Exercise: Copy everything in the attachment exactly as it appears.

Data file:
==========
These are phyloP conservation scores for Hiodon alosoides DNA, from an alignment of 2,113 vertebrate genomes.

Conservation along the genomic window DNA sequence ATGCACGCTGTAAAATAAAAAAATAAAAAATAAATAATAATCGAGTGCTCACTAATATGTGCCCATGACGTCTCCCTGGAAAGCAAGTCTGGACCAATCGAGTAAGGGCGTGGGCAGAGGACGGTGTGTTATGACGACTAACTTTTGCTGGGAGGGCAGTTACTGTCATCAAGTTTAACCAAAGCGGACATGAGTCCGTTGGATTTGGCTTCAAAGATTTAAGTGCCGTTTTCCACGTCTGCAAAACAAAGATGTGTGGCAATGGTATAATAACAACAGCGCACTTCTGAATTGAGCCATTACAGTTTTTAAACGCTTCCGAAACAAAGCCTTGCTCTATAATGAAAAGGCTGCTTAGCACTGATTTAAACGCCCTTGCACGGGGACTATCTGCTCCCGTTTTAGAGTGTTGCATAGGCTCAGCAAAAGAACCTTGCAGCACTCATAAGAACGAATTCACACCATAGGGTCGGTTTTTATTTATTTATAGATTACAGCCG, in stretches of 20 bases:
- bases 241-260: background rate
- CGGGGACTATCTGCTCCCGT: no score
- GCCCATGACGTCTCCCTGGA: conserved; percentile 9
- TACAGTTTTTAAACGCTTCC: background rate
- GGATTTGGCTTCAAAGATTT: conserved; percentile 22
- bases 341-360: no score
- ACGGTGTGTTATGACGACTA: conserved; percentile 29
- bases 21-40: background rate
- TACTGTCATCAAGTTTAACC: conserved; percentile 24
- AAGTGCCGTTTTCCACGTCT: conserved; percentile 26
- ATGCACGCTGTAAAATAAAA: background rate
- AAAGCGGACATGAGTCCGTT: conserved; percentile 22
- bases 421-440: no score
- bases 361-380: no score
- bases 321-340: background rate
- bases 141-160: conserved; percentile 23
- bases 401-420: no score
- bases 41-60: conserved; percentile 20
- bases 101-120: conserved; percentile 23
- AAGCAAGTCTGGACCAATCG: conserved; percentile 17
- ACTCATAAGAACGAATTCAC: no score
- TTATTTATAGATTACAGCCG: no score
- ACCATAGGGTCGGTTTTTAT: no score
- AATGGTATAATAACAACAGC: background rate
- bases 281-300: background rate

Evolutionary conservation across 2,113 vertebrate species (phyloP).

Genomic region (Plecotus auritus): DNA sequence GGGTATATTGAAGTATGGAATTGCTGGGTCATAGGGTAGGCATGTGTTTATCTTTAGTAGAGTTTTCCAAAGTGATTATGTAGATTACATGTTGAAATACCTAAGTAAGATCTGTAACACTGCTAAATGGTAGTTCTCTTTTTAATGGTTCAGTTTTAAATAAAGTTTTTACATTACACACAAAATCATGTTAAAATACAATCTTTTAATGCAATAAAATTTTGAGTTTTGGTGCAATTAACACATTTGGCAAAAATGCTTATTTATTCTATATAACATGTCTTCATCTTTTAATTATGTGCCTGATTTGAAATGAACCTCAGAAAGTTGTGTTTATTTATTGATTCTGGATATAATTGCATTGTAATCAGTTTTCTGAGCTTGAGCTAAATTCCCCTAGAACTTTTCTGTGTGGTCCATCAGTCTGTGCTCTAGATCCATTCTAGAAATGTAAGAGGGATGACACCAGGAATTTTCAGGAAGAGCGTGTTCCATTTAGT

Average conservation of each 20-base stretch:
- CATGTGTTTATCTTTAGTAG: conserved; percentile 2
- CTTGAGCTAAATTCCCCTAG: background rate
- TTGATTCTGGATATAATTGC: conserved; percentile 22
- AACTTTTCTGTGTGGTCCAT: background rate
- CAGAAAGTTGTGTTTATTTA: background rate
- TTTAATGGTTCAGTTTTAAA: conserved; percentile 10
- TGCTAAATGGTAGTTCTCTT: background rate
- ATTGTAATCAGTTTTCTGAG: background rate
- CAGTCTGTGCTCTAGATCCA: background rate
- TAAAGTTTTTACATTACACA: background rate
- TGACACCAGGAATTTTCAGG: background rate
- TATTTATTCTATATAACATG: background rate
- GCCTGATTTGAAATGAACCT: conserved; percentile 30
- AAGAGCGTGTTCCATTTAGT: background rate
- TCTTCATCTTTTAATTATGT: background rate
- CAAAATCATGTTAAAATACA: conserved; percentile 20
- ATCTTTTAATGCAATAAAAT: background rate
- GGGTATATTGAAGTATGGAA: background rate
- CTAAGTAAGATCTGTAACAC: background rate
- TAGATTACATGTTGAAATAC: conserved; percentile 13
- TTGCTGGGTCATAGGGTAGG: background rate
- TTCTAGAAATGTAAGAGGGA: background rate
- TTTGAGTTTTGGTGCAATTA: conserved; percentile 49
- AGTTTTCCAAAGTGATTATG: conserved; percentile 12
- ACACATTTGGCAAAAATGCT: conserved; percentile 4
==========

These are phyloP conservation scores for Hiodon alosoides DNA, from an alignment of 2,113 vertebrate genomes.

Conservation along the genomic window DNA sequence ATGCACGCTGTAAAATAAAAAAATAAAAAATAAATAATAATCGAGTGCTCACTAATATGTGCCCATGACGTCTCCCTGGAAAGCAAGTCTGGACCAATCGAGTAAGGGCGTGGGCAGAGGACGGTGTGTTATGACGACTAACTTTTGCTGGGAGGGCAGTTACTGTCATCAAGTTTAACCAAAGCGGACATGAGTCCGTTGGATTTGGCTTCAAAGATTTAAGTGCCGTTTTCCACGTCTGCAAAACAAAGATGTGTGGCAATGGTATAATAACAACAGCGCACTTCTGAATTGAGCCATTACAGTTTTTAAACGCTTCCGAAACAAAGCCTTGCTCTATAATGAAAAGGCTGCTTAGCACTGATTTAAACGCCCTTGCACGGGGACTATCTGCTCCCGTTTTAGAGTGTTGCATAGGCTCAGCAAAAGAACCTTGCAGCACTCATAAGAACGAATTCACACCATAGGGTCGGTTTTTATTTATTTATAGATTACAGCCG, in stretches of 20 bases:
- bases 241-260: background rate
- CGGGGACTATCTGCTCCCGT: no score
- GCCCATGACGTCTCCCTGGA: conserved; percentile 9
- TACAGTTTTTAAACGCTTCC: background rate
- GGATTTGGCTTCAAAGATTT: conserved; percentile 22
- bases 341-360: no score
- ACGGTGTGTTATGACGACTA: conserved; percentile 29
- bases 21-40: background rate
- TACTGTCATCAAGTTTAACC: conserved; percentile 24
- AAGTGCCGTTTTCCACGTCT: conserved; percentile 26
- ATGCACGCTGTAAAATAAAA: background rate
- AAAGCGGACATGAGTCCGTT: conserved; percentile 22
- bases 421-440: no score
- bases 361-380: no score
- bases 321-340: background rate
- bases 141-160: conserved; percentile 23
- bases 401-420: no score
- bases 41-60: conserved; percentile 20
- bases 101-120: conserved; percentile 23
- AAGCAAGTCTGGACCAATCG: conserved; percentile 17
- ACTCATAAGAACGAATTCAC: no score
- TTATTTATAGATTACAGCCG: no score
- ACCATAGGGTCGGTTTTTAT: no score
- AATGGTATAATAACAACAGC: background rate
- bases 281-300: background rate

Evolutionary conservation across 2,113 vertebrate species (phyloP).

Genomic region (Plecotus auritus): DNA sequence GGGTATATTGAAGTATGGAATTGCTGGGTCATAGGGTAGGCATGTGTTTATCTTTAGTAGAGTTTTCCAAAGTGATTATGTAGATTACATGTTGAAATACCTAAGTAAGATCTGTAACACTGCTAAATGGTAGTTCTCTTTTTAATGGTTCAGTTTTAAATAAAGTTTTTACATTACACACAAAATCATGTTAAAATACAATCTTTTAATGCAATAAAATTTTGAGTTTTGGTGCAATTAACACATTTGGCAAAAATGCTTATTTATTCTATATAACATGTCTTCATCTTTTAATTATGTGCCTGATTTGAAATGAACCTCAGAAAGTTGTGTTTATTTATTGATTCTGGATATAATTGCATTGTAATCAGTTTTCTGAGCTTGAGCTAAATTCCCCTAGAACTTTTCTGTGTGGTCCATCAGTCTGTGCTCTAGATCCATTCTAGAAATGTAAGAGGGATGACACCAGGAATTTTCAGGAAGAGCGTGTTCCATTTAGT

Average conservation of each 20-base stretch:
- CATGTGTTTATCTTTAGTAG: conserved; percentile 2
- CTTGAGCTAAATTCCCCTAG: background rate
- TTGATTCTGGATATAATTGC: conserved; percentile 22
- AACTTTTCTGTGTGGTCCAT: background rate
- CAGAAAGTTGTGTTTATTTA: background rate
- TTTAATGGTTCAGTTTTAAA: conserved; percentile 10
- TGCTAAATGGTAGTTCTCTT: background rate
- ATTGTAATCAGTTTTCTGAG: background rate
- CAGTCTGTGCTCTAGATCCA: background rate
- TAAAGTTTTTACATTACACA: background rate
- TGACACCAGGAATTTTCAGG: background rate
- TATTTATTCTATATAACATG: background rate
- GCCTGATTTGAAATGAACCT: conserved; percentile 30
- AAGAGCGTGTTCCATTTAGT: background rate
- TCTTCATCTTTTAATTATGT: background rate
- CAAAATCATGTTAAAATACA: conserved; percentile 20
- ATCTTTTAATGCAATAAAAT: background rate
- GGGTATATTGAAGTATGGAA: background rate
- CTAAGTAAGATCTGTAACAC: background rate
- TAGATTACATGTTGAAATAC: conserved; percentile 13
- TTGCTGGGTCATAGGGTAGG: background rate
- TTCTAGAAATGTAAGAGGGA: background rate
- TTTGAGTTTTGGTGCAATTA: conserved; percentile 49
- AGTTTTCCAAAGTGATTATG: conserved; percentile 12
- ACACATTTGGCAAAAATGCT: conserved; percentile 4